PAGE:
Burmese Rosewood

Burmese Rosewood

I really enjoyed working with this Burmese rosewood and pairing it with a really bright and clean looking spruce top from British Columbia.   It is constructed in the same fashion as a previous Romanillos inspired guitar but with my standard headstock shape instead of the Hauser.  I used east indian rosewood bindings and purflings made with a bright western maple.  650mm scale and all french polished.   I made this one to bring to the Guitar Foundation of America Convention where it found a good home.  

D-18 Style

D-18 Style

Here is my second steel string of the year.  I completed it about a week ago before heading off to the Guitar foundation of America convention.    Making the pickguard material is a fun project and I was trying to match the faux tortoise buttons on the Waverly machines. The picture is of my second attempt which was pretty close.   The first pickguard I made turned out way too dark.    The flamed mahogany is really amazing and I was really happy with how it turned out as I'm really getting the hang of the switch from nitrocellulose lacquer to a water based finish for some of my instruments.

Bare Essential Guitar

Bare Essential Guitar

A guitar boiled down to its essential elements is not a bad thing.   I enjoy making something that is going to sound and play like a finely crafted concert quality instrument minus most of the extraneous decoration.   The builds go a bit faster and the simple aesthetic is refreshing.   This customer picked out a colorado spruce top and some spalted western maple as the splash of decoration.  Honduran rosewood binding and head cap were added along with Gilbert tuning machines to complete the look.  

Just for fun

It's a good thing to indulge in a little bit of fun.   I finally finished up this "Shipworm Uke" that I had started a while back and was working on just for fun between my other builds.  I'm going to be bringing it to the Northwest Handmade instrument exhibit this weekend.   It's definitely a one of a kind piece (unless you have trained shipworms to place on your sunken timber at your disposal).    I'll have this piece at the show.   Click the link to get more info.

 http://www.nwmusicalinstrumentshow.org/

Also included are some pictures of the last guitar completed which is a Western Red Cedar and Myrtlewood combination.  I decided to use some Gilbert tuning machines with ebony dots and buttons to go along with all the ebony bindings.  French polished.  

Guitars for Steves

Guitars for Steves

I just finished guitars for two customers both named Steve.  One actually went by Steven which helped me keep from getting their orders confused at the start.   Their guitar builds went in different directions which avoided any further confusion.   One is an Italian spruce and African blackwood guitar and the other is a cedar and east Indian rosewood guitar.  One customer opted to upgrade his tuning machines to a beautiful Rodgers set with black mother of pearl buttons.  I also put a black MOP dot and tie block on the blackwood guitar to tie it all together.  The other Gotoh set has plastic buttons that look like marble that I had ordered from Japan just because I think they look interesting.    The cedar guitar has some beautiful brazilian rosewood for the headplate and bridge.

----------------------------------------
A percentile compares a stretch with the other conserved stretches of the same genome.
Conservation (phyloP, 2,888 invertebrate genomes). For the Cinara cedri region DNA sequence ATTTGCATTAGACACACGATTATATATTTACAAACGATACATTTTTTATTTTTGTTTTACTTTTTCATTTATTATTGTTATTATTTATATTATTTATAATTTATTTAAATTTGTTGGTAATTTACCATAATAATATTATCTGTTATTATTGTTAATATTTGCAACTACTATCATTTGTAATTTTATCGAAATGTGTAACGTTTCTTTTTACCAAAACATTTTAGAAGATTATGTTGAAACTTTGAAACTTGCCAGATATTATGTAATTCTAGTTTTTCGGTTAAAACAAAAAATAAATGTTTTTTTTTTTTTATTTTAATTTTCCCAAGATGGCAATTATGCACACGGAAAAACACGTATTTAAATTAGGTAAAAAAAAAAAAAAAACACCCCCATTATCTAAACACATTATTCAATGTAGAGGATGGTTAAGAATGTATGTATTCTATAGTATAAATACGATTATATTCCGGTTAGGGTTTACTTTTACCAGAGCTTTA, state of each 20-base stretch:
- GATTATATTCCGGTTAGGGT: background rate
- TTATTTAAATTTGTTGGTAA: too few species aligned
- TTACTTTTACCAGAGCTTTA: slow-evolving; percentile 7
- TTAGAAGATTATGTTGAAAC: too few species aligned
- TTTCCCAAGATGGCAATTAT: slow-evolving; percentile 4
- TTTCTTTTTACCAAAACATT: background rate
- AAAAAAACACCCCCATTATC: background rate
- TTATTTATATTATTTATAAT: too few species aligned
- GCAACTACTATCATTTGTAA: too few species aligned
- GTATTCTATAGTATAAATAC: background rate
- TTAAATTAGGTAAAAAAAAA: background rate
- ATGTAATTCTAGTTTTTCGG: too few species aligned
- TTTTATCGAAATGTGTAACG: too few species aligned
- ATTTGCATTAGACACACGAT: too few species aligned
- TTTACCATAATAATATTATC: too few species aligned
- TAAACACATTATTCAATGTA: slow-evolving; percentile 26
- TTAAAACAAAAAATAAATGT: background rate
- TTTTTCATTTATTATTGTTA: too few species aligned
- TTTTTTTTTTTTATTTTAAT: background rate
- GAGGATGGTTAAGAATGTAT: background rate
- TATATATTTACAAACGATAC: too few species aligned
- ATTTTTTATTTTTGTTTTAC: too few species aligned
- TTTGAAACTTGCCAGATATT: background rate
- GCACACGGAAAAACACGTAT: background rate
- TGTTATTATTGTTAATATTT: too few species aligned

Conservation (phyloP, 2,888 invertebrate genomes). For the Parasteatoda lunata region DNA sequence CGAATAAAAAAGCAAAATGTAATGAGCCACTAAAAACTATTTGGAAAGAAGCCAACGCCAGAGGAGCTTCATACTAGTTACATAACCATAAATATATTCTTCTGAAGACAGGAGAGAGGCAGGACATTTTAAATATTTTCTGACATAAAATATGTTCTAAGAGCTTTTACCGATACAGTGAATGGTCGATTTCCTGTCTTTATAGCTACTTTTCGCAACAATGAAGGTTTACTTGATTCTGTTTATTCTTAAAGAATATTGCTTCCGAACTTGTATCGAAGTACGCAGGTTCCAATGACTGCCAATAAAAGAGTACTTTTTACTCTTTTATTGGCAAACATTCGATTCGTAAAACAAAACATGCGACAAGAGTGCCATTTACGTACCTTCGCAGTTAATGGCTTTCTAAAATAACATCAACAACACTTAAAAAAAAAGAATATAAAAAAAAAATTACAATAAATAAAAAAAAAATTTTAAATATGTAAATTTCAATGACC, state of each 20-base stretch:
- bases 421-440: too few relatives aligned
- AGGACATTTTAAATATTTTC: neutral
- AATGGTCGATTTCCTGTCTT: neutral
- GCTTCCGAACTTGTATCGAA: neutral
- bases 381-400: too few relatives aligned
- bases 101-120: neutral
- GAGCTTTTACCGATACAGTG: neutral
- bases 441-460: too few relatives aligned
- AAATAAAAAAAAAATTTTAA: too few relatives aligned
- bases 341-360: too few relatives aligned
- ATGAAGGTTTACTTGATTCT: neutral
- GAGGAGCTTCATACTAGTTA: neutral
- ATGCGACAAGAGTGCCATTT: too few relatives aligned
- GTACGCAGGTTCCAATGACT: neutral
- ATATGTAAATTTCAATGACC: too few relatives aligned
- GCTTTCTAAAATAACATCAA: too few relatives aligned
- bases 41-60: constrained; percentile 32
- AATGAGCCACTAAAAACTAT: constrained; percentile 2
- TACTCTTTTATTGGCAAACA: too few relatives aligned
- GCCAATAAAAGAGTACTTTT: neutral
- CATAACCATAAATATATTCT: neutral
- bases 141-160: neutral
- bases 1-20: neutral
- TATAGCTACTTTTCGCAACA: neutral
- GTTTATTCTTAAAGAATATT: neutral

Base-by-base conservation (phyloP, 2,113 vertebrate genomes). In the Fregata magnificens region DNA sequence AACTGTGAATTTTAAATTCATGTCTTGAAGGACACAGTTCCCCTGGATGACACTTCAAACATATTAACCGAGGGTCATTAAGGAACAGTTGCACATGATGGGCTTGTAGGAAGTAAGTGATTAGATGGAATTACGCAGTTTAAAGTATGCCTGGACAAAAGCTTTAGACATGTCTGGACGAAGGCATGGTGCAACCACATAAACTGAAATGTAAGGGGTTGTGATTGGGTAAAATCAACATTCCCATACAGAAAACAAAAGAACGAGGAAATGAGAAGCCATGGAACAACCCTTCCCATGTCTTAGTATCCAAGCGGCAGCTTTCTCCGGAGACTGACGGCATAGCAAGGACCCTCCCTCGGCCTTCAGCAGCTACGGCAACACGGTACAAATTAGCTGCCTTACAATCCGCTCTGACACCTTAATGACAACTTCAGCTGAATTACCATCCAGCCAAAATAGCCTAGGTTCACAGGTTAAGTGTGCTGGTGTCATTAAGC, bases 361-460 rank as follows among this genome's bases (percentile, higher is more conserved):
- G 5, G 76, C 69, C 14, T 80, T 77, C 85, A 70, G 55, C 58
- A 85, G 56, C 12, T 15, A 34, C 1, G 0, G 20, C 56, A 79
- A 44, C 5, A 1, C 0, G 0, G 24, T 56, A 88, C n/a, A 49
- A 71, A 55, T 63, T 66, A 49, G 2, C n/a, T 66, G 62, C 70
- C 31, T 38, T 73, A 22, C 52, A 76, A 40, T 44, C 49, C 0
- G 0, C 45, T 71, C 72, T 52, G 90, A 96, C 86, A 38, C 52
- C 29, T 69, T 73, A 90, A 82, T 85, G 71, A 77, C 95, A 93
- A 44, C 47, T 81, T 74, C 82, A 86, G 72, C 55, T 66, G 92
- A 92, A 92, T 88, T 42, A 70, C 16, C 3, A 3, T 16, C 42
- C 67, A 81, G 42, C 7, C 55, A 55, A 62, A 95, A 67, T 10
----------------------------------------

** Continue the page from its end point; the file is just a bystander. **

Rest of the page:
First Steel String of the Year

This is my first steel string guitar in a while.  I have been averaging about one a year.   This one is a fairly traditional "D-28" style guitar.  I'm usually building classical guitars so this was a change of pace.   While building, I almost cut the neck to fit the body at the 12th fret instead of the 14th!  I also forget what a pain it is to do fretboard inlays.   I remember why I jobbed out the last big inlay project to a CNC operator.   I went for all hide glue for the bracing.  Making the pickguard was a fun project.  It's adorned with amber buffalo horn bridge and tail pins. The evo gold frets are matched with gold hardware and gold mother of pearl inlays.  

Also, I have had good results with the waterbased lacquer I've switched to.  I don't think the clarity is quite as good as the nitrocellulose but the adhesion, durability and ability to breath the air in the shop while shooting make the switch to waterbased an easy choice.  Even though I like to french polish things it just doesn't take the abuse.

 This one is heading up to live in Seattle.  I have a "D-18" style guitar to get started on after a couple more classicals get built so this looks like it's a going to be a banner year for steel string production (said sarcastically- meaning I make 2 instead of 1).

For Ryan Walsh

It was nice to build a guitar for a fine local musician.  We sat down and both agreed about how much we love the recordings and musicianship of Julian Bream so it was a natural choice to build him a guitar based on a Jose Luis Romanillos; one of the guitars that Julian played in some of his favorite recordings.   

It is a good fit for me as I build a guitar very much in that style.  I usually do a bracing that is a take on the work of Jeffrey Elliot and Elliott's bracing is his take on the bracing of Romanillos.   For this guitar I took a step back in the progression and went back to a plan of a 1973 Romanillos guitar and much more closely copied the bracing dimensions and angles.   The resulting instrument was extremely balanced and lyrical.

Most importantly,  the player is enamoured and inspired by the instrument.  Ryan, is a great local musician and he also opted for a K&K Sound combination pickup system to suite his amplification needs.  You can learn more about him and his work at www.ryanwalshguitar.com